As to the order of the District Court entered July 8, 1937, in the Southern District of New York which, if valid, would require the service of the sentence imposed in the Southern District of New York to run independently of and not concurrently with the service of sentence theretofore imposed by the United States District Court at Chicago, Illinois, petitioner contends that this order was entered while the case was on appeal, which seems to be borne out by the record in the case, that the District Court was at the time without jurisdiction over the case, and that the order so made was void and of no effect. There is without doubt merit in this contention, and the determination of this question alone might be relatively simple, but the question as to the jurisdiction of this court to award any relief presents some difficulty and must be resolved against the petitioner.
It is clear that the remedy of habeas corpus is unavailable at the present time, because the petitioner is not being unlawfully imprisoned and this is conceded by petitioner's counsel. The petitioner, however, contends that he is entitled to a writ of mandamus to compel the Board of Parole to receive his application and in this manner to fix the term of his sentences. In the case of McNally v. Hill, 293 U.S. 131, 55 S.Ct. 24, 79 L.Ed. 238, the Court, by dictum, indicated that the proper manner of testing the legality of sentences in a situation such as is present here would be by bringing a proceeding for mandamus against the Parole Board. The petitioner has brought such a proceeding. On the other hand, in the case of Hogan v. Hill, D.C., 9 F. Supp. 975, it was held by Judge Johnson, of this District, that the district courts do not have any original mandamus jurisdiction except that which has been specially conferred upon them by statute. This decision was affirmed by the Circuit Court of Appeals, 3 Cir., 78 F.2d 1017. No statute has been cited or found which confers original mandamus jurisdiction upon the district courts in cases such as this, and this Court is bound to follow the ruling of the Circuit Court of Appeals of this Circuit in the case of Hogan v. Hill, supra.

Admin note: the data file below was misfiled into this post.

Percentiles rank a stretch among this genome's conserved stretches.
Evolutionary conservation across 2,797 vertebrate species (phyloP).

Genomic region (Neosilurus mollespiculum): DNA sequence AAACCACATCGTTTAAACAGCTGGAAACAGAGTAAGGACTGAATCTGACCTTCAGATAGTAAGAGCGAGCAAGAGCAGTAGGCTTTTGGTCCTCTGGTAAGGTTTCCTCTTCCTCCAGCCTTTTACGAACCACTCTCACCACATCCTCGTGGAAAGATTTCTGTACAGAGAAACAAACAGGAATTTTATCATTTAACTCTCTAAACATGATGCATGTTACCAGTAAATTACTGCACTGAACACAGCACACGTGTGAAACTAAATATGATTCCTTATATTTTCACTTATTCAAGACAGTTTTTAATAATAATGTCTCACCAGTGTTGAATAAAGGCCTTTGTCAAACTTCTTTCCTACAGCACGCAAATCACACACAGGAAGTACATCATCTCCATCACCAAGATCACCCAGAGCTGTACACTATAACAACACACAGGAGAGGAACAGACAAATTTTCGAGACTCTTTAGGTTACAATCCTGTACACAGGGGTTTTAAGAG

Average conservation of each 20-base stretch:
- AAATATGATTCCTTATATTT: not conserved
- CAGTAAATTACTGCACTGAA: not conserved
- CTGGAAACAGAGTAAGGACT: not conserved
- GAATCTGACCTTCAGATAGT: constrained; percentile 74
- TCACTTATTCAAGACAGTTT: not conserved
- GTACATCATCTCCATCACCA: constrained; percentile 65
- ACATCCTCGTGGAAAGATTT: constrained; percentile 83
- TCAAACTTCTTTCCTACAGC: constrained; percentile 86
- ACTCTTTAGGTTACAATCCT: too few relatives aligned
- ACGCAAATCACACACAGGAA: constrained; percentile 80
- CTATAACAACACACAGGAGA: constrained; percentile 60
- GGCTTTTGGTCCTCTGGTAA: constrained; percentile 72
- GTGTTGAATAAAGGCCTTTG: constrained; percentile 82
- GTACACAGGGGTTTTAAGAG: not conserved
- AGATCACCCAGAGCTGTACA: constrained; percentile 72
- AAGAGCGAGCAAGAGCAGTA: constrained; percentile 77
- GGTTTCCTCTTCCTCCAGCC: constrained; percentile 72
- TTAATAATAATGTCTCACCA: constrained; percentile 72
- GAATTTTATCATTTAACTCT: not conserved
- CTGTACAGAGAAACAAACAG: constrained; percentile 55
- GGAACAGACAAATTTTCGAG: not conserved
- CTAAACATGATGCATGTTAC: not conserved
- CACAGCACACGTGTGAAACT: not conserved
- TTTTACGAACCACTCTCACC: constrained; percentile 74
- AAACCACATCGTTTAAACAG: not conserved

The petitioner also contends that if the Court cannot grant relief in the nature of mandamus, it has the power of a court of equity to grant a mandatory injunction. The relief thus granted would be that which is properly in the province of mandamus. While it is true that a few courts have granted mandatory injunctions in situations where mandamus is a proper remedy, no ruling of that sort has been found that is controlling of the action of this court. The granting of a mandatory injunction in the present case would result in the assumption of jurisdiction by this Court through the expedient of changing the form of the writ. It is obvious that this cannot be done. The jurisdiction of the cause of action is involved and not a mere procedural barrier. To hold that, by a change of procedure, jurisdiction would exist where none existed before is clearly erroneous.
As a final possibility for the exercise of jurisdiction by this Court, it was suggested that the action might be treated as a proceeding for a declaratory judgment. This Court has considered the suggestion with great care, but has come to the conclusion that this remedy is also unavailable. Without discussing the question of whether a declaratory judgment proceeding would be proper to determine a controversy arising in a criminal matter, it is the opinion of this Court that jurisdiction does not exist in this case for the determination of the questions raised and that there exists an adequate remedy at law.
In a declaratory judgment suit, the United States would be a necessary party, inasmuch as the controversy involves the validity of certain judgments to which the United States is a party and of necessity has a vital interest which would be affected by the proceeding. But the United States is not and cannot be a party to this proceeding because it has not consented to be sued, and such consent cannot be given by its agents, but must be by statute.
Furthermore, the petitioner has an adequate remedy at law and, as has already been indicated, a more complete remedy by direct proceedings against the judgments in the District Court for the Southern District of New York. In such proceeding, all of the records could be corrected to comply with the actual facts of the case.
The Clerk of this Court is directed to file this case as a civil matter, and it is further ordered that the petition filed in the above entitled case is hereby dismissed, and the rule to show cause granted thereon is discharged.